In one disclosed embodiment of the present invention, a first light source having a first set of characteristics is directed into the vial and the reemerging light is monitored at a second position. Light having a second set of characteristics is then directed into the vial, and the reemerging light is again measured at the second position. A "ratio" based on the reemerging light intensity from the first and second light sources is determined and compared to a graph which has been developed experimentally utilizing control positive and negative samples. The term "ratio" has been placed in quotes since the invention preferably does not use a simple ratio of the reemerging lights. Rather, in one method, background light and input light are all included in a formula to calculate the "ratio" quantity. In a second method the reemerging lights are monitored and the intensity of the second light source is adjusted until equal reemerging intensities are measured. A ratio of the intensities of the first and second light source is then calculated. It has been found that a calculated "ratio" using either method provides a very good indication of whether a particular vial is a positive vial containing bacterial growth.
The term "ratio" as utilized in this application is broadly meant to refer to a formula calculated utilizing the measured reemerging light intensities in some way. As stated above, the specific formulas may include other quantities, as in the first example. Moreover, as in the second example, in some formulas there may be no specific calculation using actual measured reemerging intensities. The measured intensities are utilized to reach the adjusted second light intensity quantity which is utilized in the formula. In that sense the second method ratio is "based" on the measured reemerging light intensity.
One main beneficial use of this invention would be to provide an immediate reading of a particular vial upon receipt by a laboratory. It is envisioned that a sensor station according to the present invention would receive all incoming vials for immediate testing to determine whether the particular vial is already positive. If the vial is positive upon arriving at the laboratory, that result can be noted and reported. If the particular vial is not positive upon arrival, the vial may be placed into a "kinetic" system which monitors ongoing bacterial growth within a vial. A vial may become positive, or change to positive over the first 24 hours after the body fluid is injected. Thus, it is possible that a vial which is not immediately positive upon being received by a laboratory could later become positive. Applicant's invention, will identify so-called "delayed" vials which are already positive upon arrival at the laboratory. This will allow health care providers to provide treatment to those patients quicker, and also reduce the number of sample vials which undergo other types of testing to monitor whether they are changing to positive. This invention requires only seconds to complete a test. Other methods take a longer time, and thus it is desirable to reduce the number of vials subjected to the other type of tests.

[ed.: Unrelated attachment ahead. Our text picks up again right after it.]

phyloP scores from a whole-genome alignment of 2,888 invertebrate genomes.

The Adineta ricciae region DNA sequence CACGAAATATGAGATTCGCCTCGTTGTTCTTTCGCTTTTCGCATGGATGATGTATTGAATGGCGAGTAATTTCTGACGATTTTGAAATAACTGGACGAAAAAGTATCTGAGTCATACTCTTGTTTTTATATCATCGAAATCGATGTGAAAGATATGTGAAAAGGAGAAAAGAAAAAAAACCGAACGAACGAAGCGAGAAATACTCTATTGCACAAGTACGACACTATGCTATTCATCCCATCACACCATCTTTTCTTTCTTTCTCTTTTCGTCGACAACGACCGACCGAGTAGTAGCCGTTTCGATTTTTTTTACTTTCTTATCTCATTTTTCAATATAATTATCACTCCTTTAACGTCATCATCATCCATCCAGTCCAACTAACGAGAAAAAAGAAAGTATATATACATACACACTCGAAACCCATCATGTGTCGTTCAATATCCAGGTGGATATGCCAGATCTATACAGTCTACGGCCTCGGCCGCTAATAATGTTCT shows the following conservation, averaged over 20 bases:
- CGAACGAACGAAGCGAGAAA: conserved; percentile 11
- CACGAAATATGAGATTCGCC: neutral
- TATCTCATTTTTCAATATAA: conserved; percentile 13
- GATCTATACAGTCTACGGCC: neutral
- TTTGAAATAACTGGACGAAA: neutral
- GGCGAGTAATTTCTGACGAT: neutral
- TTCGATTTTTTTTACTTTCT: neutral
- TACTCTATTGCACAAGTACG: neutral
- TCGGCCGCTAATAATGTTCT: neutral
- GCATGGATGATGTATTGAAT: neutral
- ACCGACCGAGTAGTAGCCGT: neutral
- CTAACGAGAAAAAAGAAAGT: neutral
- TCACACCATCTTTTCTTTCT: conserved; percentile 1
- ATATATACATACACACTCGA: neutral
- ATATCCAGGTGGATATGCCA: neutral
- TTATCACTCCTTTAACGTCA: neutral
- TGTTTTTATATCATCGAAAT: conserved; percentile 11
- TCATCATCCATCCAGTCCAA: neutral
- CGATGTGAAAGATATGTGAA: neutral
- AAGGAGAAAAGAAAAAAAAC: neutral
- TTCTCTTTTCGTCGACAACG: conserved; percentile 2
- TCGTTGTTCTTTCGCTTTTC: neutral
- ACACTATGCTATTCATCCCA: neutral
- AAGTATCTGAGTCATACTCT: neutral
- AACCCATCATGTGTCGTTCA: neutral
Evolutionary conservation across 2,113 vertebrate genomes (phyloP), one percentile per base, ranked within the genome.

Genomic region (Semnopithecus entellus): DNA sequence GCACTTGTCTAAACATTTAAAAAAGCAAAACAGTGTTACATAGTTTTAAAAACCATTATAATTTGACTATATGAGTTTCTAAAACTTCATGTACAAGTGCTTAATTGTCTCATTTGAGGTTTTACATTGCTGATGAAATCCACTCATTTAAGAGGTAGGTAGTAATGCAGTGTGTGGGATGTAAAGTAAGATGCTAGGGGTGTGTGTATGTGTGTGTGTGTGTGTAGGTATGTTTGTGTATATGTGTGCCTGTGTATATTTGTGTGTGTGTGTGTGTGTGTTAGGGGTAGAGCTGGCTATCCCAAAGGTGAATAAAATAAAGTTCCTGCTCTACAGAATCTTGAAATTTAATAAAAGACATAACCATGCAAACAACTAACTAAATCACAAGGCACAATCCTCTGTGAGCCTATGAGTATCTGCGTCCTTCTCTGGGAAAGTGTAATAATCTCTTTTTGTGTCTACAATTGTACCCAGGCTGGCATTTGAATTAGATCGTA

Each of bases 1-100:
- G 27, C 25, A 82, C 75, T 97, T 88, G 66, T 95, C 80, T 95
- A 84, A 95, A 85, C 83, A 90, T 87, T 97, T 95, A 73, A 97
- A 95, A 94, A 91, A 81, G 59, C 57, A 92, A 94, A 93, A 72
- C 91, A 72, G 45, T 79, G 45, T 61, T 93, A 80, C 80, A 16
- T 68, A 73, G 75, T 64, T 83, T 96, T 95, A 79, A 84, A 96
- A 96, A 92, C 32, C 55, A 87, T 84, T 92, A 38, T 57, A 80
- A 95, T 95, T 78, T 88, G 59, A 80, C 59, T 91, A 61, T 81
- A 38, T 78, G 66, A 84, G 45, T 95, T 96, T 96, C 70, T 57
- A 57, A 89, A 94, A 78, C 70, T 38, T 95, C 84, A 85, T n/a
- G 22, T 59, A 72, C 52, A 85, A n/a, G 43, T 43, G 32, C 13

In one preferred embodiment of this invention, light of a first wavelength is introduced into the vial at a first location. The light intensity introduced I1 (λ1) is measured. The light intensity I12 (λ1) reemerging from the vial is measured at a second location. The light of the first wavelength is then turned off, and the background light intensity I02 emerging from the second location with no light is then measured. Light of a second wavelength is introduced into the vial from the first location. The intensity introduced I1 (λ2) is measured, and the light intensity I12 (λ2) emerging at the second location of the vial from the second light source is also measured. A "ratio" of the two reemerging light intensities is calculated using the following formula: ##EQU1##
In a second mode of operation, the above objective may be achieved by introducing light of a first wavelength fit a first location into the vial, measuring the light intensity I12 (λ1) reemerging at the second location on the vial. The light of the first wavelength is turned off, and light of a second wavelength is introduced from the first location. The light intensity I12 (λ2) reemerging at the second location due to the second light source is measured. The reemerging intensities I12 (λ1) and I12 (λ2) from the two light sources are then compared. The intensity of the second light source is adjusted until the reemerging intensities are equal for both light sources. The light intensity I1 (λ1) from the first light source introduced to the vial is measured, as is the adjusted light intensity I1 (λ2) from the second light source. A "ratio" is then calculated as follows: ##EQU2##